(extracts from chapter one)
Out of Silence
When was the last time you listened to the silence?
In the beginning, the very beginning, there was silence.
The ‘Big Bang’, despite its name, could not have been heard by anyone even if there had been anyone to hear. It was energy expanding and until the temperature started to fall and the basic elements of matter condense, there could be no sound. The universe began without a fanfare.
In the vacuum of space there is no sound. But we do not live in that space, limitless space. We live in ‘our’ space, which is always circumscribed by the limits that our awareness in each moment is applying. Our attention in any moment may be spatial or it may be relational or it may cerebral, but it is always bounded with a cordon which we cannot break through. And in our space, this space, there is never silence. There cannot be.
We have never been able to listen to the silence.
Even in our beginning, our own individual beginning, there was no silence. The womb was a noisy place, yet in those times when we go behind the interference - peripheral sounds, thought chatter, physical tension - to describe the soundless space we reach out to, we use words that echo our romantic womb-image… wrapt, surrounded, blanket. As if there is a comfort in the notion of somewhere beyond the clamour, even though we are reaching beyond our lived experience.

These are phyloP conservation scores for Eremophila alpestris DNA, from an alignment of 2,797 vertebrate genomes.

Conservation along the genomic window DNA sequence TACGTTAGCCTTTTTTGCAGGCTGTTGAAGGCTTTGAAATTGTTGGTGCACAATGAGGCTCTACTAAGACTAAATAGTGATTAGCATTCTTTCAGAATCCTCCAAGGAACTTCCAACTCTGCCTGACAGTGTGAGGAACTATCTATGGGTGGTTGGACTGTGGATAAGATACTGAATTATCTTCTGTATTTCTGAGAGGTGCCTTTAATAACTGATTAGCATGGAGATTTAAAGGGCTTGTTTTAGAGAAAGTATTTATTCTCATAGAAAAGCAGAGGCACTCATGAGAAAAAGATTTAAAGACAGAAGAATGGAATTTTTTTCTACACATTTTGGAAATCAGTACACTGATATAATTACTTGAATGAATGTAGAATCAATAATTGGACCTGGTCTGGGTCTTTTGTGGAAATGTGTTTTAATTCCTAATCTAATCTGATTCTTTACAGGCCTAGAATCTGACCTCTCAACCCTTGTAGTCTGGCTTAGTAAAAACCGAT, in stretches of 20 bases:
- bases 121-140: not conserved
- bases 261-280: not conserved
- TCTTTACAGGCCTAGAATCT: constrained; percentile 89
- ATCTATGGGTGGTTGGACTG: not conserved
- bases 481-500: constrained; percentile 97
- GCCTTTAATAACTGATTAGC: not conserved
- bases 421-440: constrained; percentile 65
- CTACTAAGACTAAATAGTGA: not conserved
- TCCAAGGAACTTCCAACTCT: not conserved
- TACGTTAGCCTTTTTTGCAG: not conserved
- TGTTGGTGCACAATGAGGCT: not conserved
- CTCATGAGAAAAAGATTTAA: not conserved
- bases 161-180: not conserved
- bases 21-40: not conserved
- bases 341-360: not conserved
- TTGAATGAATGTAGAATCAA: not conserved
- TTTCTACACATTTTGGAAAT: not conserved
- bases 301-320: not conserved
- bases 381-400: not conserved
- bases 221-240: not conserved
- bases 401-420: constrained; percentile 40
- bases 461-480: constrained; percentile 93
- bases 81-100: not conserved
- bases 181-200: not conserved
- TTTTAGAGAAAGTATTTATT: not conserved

In a world of tumult and turmoil, the associations we make with silence resonate with our most deeply-felt yearnings: peace, stillness, tranquillity. And the source of their comfort, similarly, we look to discover through solitude, withdrawal, retreat.
What is it about us, social animal that we are, that at times we demand the isolation of our being in the containment of self-awareness, but still want to set that in a context of infinity, the endlessness of space, the nothingness of silence? It feels like the response to a tension vaguely sensed between a ‘now’ which is immediate and apparent and manifest, and a need for a place in the passage of creation; our place in eternity, to lend meaning, a purpose even, confirming an existence not circumscribed by relativity.
In a monastery on Mount Athos, a rocky promontory high above Homer’s “wine-dark” sea, a father Seraphim will talk to you about meditation and he will start with this sense of the eternal. In the tradition of hesychasm in the Eastern Orthodox churches, the practitioner retires inward, sublimating even their senses to make contact with the eternal in God. The origin of the name of this pathway of meditation comes from ancient Greek words meaning stillness, rest, silence, words that foster the idea of inner being. But the father Seraphim will show you the mountain and require you to contemplate its outward presence and sit in meditation in its way. In our time-span the mountain is unmoving, anchored at our point in the flow of creation. But our view is relative and the mountain is moving, moving and changing, from a time immemorial before our species began to a time invisible beyond our extinction. In watching the mountain, he will tell you, you can feel the substance of your being in the ongoing narrative of creation, released from the domination of self. The mountain is simply there. And its presence is silent.